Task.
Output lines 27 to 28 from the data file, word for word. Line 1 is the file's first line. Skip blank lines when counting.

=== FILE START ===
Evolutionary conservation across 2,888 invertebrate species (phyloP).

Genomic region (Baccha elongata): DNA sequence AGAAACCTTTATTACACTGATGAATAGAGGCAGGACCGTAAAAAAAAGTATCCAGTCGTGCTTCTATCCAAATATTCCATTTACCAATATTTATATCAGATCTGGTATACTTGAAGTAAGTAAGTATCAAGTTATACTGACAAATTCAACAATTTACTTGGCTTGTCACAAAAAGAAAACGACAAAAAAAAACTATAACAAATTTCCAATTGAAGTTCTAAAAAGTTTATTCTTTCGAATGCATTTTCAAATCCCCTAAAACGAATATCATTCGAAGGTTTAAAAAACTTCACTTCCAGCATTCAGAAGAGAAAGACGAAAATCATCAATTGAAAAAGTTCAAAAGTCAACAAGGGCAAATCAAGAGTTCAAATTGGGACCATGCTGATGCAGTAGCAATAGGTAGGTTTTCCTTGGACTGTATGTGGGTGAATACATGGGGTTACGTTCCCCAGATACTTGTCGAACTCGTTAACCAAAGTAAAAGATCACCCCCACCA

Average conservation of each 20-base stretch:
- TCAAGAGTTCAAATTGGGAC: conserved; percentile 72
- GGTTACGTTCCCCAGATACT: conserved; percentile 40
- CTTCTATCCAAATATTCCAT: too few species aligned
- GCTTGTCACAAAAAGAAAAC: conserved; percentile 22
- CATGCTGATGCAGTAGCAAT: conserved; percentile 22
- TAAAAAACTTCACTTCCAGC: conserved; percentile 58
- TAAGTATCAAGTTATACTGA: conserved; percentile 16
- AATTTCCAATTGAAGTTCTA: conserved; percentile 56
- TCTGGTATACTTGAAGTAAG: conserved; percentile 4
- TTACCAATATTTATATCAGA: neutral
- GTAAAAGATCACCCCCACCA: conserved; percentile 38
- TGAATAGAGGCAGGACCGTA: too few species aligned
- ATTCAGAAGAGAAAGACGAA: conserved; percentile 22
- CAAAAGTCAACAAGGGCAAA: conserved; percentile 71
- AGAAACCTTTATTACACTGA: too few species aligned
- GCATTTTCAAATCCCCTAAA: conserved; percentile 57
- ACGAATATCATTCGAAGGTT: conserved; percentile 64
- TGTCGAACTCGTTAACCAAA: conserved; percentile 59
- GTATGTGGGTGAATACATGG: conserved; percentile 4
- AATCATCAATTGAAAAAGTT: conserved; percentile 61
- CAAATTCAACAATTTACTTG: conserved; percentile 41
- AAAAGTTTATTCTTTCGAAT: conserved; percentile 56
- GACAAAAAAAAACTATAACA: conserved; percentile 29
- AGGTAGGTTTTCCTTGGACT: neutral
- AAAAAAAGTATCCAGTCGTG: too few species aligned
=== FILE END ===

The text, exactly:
- AGGTAGGTTTTCCTTGGACT: neutral
- AAAAAAAGTATCCAGTCGTG: too few species aligned